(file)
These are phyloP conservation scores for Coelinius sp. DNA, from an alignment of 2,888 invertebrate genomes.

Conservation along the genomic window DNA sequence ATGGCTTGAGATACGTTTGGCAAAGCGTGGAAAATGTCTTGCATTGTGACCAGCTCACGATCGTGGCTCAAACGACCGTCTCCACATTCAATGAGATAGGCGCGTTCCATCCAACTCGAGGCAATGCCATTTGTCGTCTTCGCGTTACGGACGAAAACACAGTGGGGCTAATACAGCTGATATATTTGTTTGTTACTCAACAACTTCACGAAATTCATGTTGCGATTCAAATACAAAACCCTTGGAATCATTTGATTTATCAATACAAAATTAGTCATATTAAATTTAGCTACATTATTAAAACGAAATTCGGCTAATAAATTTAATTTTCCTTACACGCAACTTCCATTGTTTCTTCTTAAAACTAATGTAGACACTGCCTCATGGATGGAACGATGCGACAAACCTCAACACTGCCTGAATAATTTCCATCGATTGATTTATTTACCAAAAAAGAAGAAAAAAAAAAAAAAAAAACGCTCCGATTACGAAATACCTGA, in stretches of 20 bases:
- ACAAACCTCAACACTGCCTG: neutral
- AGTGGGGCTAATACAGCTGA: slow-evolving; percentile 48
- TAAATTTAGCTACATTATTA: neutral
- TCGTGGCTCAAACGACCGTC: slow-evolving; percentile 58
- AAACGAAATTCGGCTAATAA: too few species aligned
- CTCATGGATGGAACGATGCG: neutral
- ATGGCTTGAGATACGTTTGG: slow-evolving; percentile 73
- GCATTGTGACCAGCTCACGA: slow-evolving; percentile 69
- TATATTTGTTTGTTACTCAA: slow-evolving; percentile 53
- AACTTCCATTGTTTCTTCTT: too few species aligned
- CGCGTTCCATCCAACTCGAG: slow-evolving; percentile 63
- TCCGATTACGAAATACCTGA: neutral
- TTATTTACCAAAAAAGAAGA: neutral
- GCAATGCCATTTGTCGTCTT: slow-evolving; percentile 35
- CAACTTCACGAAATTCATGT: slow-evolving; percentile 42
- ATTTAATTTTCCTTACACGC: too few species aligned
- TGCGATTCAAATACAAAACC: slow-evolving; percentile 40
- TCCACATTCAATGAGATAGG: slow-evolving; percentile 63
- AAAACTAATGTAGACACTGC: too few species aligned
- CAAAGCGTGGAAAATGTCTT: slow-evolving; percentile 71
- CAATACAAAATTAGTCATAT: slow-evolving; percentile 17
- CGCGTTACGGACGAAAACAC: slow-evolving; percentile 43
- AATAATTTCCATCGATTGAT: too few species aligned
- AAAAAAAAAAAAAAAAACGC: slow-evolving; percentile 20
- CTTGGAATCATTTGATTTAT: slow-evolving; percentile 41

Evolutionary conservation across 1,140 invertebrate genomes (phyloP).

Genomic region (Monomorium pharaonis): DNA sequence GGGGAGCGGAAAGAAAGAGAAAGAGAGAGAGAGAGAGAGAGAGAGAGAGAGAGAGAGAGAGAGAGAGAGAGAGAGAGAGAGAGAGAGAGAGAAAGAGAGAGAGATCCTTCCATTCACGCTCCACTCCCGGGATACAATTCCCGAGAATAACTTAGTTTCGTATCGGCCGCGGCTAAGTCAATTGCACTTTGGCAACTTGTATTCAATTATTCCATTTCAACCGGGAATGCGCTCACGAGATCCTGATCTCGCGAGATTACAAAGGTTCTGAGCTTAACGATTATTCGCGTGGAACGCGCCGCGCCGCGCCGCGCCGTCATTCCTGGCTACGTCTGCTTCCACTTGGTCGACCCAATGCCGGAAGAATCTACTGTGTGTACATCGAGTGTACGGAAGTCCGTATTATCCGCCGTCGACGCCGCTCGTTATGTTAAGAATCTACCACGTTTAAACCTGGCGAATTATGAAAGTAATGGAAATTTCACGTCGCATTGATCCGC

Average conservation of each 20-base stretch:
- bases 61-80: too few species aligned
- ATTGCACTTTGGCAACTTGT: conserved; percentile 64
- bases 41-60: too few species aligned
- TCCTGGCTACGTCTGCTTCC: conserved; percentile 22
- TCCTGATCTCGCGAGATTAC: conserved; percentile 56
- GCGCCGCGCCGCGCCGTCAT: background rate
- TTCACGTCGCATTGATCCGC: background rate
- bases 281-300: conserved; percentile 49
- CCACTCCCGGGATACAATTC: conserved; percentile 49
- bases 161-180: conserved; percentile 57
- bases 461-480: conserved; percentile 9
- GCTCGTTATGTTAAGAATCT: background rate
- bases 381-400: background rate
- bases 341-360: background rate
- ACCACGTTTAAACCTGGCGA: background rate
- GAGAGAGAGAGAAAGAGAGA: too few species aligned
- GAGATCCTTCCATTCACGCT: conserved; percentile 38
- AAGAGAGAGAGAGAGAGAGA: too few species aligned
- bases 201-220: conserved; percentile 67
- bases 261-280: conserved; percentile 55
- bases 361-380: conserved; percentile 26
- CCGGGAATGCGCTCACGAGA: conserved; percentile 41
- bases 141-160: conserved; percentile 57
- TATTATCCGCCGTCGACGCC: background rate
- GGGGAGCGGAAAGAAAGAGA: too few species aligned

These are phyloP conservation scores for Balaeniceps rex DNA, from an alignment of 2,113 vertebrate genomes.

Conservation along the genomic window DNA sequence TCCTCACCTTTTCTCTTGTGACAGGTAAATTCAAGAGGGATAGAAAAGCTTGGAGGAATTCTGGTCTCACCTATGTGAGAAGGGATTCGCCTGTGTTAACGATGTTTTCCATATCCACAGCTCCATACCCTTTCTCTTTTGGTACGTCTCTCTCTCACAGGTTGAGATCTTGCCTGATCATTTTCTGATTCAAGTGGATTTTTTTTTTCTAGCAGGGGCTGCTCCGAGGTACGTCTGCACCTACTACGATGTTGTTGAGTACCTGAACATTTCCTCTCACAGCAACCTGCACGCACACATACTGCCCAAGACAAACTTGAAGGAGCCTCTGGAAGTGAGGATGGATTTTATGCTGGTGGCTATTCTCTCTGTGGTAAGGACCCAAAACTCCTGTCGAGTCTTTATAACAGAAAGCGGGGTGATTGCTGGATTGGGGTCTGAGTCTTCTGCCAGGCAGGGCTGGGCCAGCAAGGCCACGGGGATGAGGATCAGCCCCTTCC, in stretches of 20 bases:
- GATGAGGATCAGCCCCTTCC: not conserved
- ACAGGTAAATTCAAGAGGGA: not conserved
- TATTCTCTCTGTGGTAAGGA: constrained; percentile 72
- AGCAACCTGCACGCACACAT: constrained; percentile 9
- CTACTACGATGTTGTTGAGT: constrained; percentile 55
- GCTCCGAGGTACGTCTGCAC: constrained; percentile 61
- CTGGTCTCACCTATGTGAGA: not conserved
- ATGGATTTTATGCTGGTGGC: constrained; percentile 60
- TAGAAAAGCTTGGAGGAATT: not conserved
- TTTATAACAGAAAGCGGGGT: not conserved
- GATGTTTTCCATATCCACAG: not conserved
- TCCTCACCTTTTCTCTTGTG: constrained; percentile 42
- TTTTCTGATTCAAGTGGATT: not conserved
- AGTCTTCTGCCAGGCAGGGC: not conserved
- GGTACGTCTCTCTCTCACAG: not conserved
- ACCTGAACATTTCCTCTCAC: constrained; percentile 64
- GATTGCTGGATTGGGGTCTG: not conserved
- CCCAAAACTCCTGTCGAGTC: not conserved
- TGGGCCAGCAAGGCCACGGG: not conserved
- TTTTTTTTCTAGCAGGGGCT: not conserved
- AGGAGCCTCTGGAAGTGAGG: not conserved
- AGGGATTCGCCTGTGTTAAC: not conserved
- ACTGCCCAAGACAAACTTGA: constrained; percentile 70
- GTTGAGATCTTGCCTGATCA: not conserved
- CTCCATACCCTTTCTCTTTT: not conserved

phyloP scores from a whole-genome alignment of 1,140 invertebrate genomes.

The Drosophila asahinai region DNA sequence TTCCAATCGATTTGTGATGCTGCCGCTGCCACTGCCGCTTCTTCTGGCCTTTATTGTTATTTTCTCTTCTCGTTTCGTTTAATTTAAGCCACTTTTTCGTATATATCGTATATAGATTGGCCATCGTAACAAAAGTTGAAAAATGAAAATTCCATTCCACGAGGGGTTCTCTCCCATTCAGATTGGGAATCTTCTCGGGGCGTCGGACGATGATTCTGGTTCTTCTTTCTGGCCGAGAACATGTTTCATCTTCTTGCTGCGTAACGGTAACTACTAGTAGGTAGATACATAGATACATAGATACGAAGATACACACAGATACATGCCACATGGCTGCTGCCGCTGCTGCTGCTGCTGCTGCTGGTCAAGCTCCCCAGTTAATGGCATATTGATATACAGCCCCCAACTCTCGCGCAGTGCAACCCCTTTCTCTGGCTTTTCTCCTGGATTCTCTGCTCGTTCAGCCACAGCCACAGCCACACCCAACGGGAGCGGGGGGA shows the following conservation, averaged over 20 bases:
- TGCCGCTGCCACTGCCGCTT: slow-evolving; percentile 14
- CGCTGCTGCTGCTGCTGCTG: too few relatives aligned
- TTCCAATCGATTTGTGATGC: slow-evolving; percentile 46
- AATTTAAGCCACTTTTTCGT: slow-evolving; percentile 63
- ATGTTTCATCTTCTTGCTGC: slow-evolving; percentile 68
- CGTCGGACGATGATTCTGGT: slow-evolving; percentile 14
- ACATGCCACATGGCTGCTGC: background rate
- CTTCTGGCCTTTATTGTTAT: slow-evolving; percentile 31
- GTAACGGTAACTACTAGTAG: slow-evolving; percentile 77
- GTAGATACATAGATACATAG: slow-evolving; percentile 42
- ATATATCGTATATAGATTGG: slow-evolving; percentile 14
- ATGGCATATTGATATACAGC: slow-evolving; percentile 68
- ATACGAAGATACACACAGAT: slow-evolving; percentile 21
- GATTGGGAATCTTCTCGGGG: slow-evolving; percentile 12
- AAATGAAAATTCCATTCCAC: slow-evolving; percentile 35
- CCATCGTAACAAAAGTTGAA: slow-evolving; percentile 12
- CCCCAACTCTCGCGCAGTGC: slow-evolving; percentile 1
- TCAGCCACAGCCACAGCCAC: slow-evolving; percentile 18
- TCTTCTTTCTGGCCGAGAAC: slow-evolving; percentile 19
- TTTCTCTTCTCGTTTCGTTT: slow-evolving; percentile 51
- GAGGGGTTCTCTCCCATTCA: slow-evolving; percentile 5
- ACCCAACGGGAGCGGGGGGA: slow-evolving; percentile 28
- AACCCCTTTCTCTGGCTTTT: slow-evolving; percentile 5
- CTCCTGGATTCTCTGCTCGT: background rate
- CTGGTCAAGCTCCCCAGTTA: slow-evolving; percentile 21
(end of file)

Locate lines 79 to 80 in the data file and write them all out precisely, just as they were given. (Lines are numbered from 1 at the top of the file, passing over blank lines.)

- AGGGATTCGCCTGTGTTAAC: not conserved
- ACTGCCCAAGACAAACTTGA: constrained; percentile 70